Given the crisis engulfing euro-zone nations, countries of the Gulf would be ill-advised to launch a similar single currency, a prominent US scholar has told the majlis of Sheikh Mohammed bin Zayed, Crown Prince of Abu Dhabi and Deputy Supreme Commander of the UAE Armed Forces. "I certainly wouldn't advise moving off the dollar by itself and could imagine a larger regional currency, which has been discussed, possibly pegged to a basket [of currencies] in that context," Kenneth Rogoff, a Harvard professor and former IMF chief economist, said in a lecture on Tuesday. The majlis, a traditional gathering to debate issues of the day, was held in Sheikh Mohammed's Bateen court in Abu Dhabi. It was attended by numerous sheikhs, ministers and government officials.
"Looking at Europe, I might not be in a rush to have a regional currency, having seen all the challenges," Prof Rogoff said. The UAE withdrew from the planned GCC currency union last year. Along with Oman's withdrawal two years earlier, the UAE's decision to opt out weakened the project and left Saudi Arabia, Kuwait, Qatar and Bahrain to see it through by themselves. All Gulf countries except Kuwait currently peg their currencies to the dollar. Kuwait removed its dollar peg three years ago, linking the dinar instead to a basket of global currencies.
Sheikh Mohammed bin Rashid, Vice President of the UAE and Ruler of Dubai, said this week the UAE had no plans to abandon its dollar peg and rejoin the effort to establish a currency union "until we see something solid and profitable". "We thought of the Gulf currency and we said - the UAE said - 'not yet', and I think they are right," Sheikh Mohammed told CNN. Prof Rogoff, a co-author of a history of financial crises called This Time Is Different: Eight Centuries of Financial Folly, said the current crisis had followed a normal trajectory and was almost over.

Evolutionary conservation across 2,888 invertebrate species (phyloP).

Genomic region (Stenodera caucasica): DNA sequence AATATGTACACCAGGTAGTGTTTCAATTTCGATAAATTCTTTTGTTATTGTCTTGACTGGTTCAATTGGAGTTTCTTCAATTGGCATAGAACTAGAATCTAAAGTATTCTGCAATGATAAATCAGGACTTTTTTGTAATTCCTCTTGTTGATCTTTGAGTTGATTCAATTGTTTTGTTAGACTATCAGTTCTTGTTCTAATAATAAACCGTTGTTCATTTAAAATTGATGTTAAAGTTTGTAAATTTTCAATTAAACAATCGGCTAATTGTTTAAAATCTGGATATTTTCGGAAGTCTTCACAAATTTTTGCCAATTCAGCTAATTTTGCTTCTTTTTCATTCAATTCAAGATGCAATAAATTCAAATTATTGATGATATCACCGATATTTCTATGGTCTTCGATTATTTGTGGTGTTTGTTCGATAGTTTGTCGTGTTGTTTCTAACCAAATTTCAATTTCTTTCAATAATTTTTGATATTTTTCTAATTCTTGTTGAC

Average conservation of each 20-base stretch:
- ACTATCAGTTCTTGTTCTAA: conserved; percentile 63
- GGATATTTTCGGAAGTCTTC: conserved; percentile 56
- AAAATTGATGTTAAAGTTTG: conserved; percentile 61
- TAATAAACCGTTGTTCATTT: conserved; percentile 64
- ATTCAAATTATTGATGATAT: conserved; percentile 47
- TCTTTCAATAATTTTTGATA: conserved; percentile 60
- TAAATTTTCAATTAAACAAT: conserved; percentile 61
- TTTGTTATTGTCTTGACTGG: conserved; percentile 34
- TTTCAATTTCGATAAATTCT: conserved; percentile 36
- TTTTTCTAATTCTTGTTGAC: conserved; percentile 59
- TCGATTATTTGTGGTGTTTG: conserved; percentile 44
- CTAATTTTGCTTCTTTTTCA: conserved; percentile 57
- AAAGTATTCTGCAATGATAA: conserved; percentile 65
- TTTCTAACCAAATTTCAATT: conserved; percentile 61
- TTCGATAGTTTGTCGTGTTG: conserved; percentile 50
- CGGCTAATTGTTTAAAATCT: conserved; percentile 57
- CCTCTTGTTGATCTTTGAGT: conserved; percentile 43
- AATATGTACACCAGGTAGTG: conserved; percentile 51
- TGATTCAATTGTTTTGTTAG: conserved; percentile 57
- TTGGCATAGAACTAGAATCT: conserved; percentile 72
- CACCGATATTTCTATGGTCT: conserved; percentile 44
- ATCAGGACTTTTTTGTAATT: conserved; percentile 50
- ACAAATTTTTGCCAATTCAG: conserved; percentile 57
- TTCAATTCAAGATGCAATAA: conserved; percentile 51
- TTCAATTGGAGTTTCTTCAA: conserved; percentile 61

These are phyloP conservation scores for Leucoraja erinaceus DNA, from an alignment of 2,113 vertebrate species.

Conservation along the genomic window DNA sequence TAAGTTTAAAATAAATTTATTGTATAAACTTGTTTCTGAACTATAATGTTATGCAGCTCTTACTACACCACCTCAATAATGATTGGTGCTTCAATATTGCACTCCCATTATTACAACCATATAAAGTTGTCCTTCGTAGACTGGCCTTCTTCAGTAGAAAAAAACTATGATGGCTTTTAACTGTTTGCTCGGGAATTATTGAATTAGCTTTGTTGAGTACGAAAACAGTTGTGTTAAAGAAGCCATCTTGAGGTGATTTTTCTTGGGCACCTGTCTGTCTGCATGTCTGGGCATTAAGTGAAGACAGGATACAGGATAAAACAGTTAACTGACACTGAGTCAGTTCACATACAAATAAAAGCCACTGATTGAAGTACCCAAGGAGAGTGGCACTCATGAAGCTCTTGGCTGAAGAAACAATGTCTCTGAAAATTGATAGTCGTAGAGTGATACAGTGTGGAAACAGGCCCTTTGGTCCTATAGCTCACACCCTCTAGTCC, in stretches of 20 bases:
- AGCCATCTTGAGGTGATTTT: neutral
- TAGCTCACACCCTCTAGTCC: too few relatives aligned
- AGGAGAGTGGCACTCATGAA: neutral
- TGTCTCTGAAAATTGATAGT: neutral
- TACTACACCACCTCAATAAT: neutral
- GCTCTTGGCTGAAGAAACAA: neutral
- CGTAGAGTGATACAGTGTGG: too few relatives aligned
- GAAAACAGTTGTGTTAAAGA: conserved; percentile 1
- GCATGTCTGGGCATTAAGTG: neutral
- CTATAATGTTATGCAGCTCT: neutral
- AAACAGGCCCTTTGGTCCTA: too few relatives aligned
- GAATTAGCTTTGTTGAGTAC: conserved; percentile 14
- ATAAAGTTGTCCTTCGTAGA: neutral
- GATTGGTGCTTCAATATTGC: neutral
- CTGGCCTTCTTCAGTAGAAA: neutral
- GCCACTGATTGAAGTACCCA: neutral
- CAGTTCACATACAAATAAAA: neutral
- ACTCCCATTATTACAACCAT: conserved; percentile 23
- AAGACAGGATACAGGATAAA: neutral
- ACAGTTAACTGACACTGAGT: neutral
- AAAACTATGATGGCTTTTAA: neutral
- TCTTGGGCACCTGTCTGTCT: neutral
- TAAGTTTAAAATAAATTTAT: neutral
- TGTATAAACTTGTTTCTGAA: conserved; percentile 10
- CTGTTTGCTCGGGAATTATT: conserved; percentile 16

He called government budget cuts in Europe prudent and natural, a sharp contrast with recent calls for more spending to prevent a double-dip recession. Paul Krugman, a Nobel Prize-winning economist and author, this week warned that the world could be destined for depression if policymakers trimmed budgets too quickly. Leaders of the world's 20 largest economies pledged at meetings in Toronto last weekend to halve budget deficits by 2013. Many European jurisdictions, including the UK, Spain, Greece, Ireland and France, have already announced large cuts in government spending to reduce deficits.
"I believe in being conservative about it," Prof Rogoff said. "I don't think we're about to have a financial crisis. I don't think we're about to have a big meltdown, but I would want to be in the process of [reducing deficits to] at least have people see that someday it's going to stabilise." Digging out of crisis "may mean that countries have to raise taxes someday", he said. "You have to pay for it. You have to do something to account for the fact that you've been spending so much that your debt's so deep."
Despite Europe's belt-tightening, sovereign debt defaults were still likely in Greece and Portugal and possibly in countries in eastern Europe, Prof Rogoff said. As unsettling as it may be to see countries on the brink, he said, such distress had been routine in past crises. "Wherever you have a deep financial crisis, one of the things that does happen is you have sovereign debt crises," he said.